More on Benny Carter...
Benny Carter was born in New York and grew up in the same neighborhood as Duke Ellington trumpet star Bubber Miley.
He was so inspired by Miley that he tried to emulate him by playing the trumpet but became frustrated and took up the saxophone instead.
By the age of fifteen he was sitting in at various Harlem nightspots.
Between 1924 and 1928 he worked in a variety of Harlem bands appearing on record for the first time with Charlie Johnson and His Small’s Paradise Orchestra.
In addition to playing clarinet, alto and soprano on the date he also wrote the arrangement.
In 1929 he continued to develop as a writer and formed his own band.
In 1930 he joined Fletcher Henderson’s Orchestra as saxophonist and chief arranger. A position previously held by Don Redman.
Carter’s arrangements were sophisticated and complex and he soon gained a reputation as one of the most outstanding arrangers in jazz.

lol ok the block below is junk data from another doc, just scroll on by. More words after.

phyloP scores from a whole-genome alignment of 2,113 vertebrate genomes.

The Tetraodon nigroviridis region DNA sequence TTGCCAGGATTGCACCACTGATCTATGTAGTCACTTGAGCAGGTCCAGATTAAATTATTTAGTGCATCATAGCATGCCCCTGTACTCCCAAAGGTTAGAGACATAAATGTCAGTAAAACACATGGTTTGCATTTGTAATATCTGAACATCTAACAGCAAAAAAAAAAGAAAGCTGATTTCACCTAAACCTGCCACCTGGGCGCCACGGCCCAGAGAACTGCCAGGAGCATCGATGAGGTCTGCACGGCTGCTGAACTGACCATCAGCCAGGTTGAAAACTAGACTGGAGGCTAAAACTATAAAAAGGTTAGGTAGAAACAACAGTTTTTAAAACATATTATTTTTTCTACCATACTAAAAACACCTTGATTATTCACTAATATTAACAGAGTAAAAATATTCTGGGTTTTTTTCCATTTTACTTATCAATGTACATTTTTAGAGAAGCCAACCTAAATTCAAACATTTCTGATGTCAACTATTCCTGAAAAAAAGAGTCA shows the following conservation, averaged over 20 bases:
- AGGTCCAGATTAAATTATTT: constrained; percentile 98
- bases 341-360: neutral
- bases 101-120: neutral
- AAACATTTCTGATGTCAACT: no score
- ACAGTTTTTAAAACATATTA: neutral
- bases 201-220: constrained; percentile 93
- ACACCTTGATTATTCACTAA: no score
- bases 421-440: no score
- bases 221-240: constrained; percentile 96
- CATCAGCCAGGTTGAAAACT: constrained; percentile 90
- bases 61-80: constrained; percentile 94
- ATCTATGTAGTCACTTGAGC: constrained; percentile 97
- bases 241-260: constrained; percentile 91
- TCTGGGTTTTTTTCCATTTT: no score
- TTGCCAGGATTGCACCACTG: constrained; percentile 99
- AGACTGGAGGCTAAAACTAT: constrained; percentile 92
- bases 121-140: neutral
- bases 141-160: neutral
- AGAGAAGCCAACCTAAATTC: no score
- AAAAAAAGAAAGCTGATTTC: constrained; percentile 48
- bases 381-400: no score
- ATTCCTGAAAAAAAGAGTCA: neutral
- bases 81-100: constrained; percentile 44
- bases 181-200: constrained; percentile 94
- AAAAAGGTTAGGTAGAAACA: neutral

In 1931 he followed Redman as the director chief arranger of McKinney’s Cotton Pickers.
In 1932 he went back to leading his own big band and made his first recordings as a leader. The band included such future stars as Teddy Wilson, Chu Berry and Dicky Wells. The band recorded as Benny Carter and His Harlemites.
In addition to establishing himself as one of the outstanding alto saxophone soloists he made many appearances as a trumpet soloist as well.
In 1935 he moved to Europe and worked with several Orchestras as both player and writer.
In 1938 he returned to the United States and re-formed his own big band that played frequently at the Savoy Ballroom.
He continued to lead his big band through the swing era and was in high demand as a composer and arranger writing for many ensembles.
He re-located to the west coast in the mid-forties and worked from a home base in Los Angeles for the rest of his life. In addition to his work in jazz he also composed for film and television. His career spanned eight decades from the twenties to the nineties.
He was one of the most important jazz musicians in history and was beloved by his peers.
Duke Ellington summed it up when he said: "The problem of expressing the contributions that Benny Carter has made to popular music is so tremendous it completely fazes me, so extraordinary a musician is he."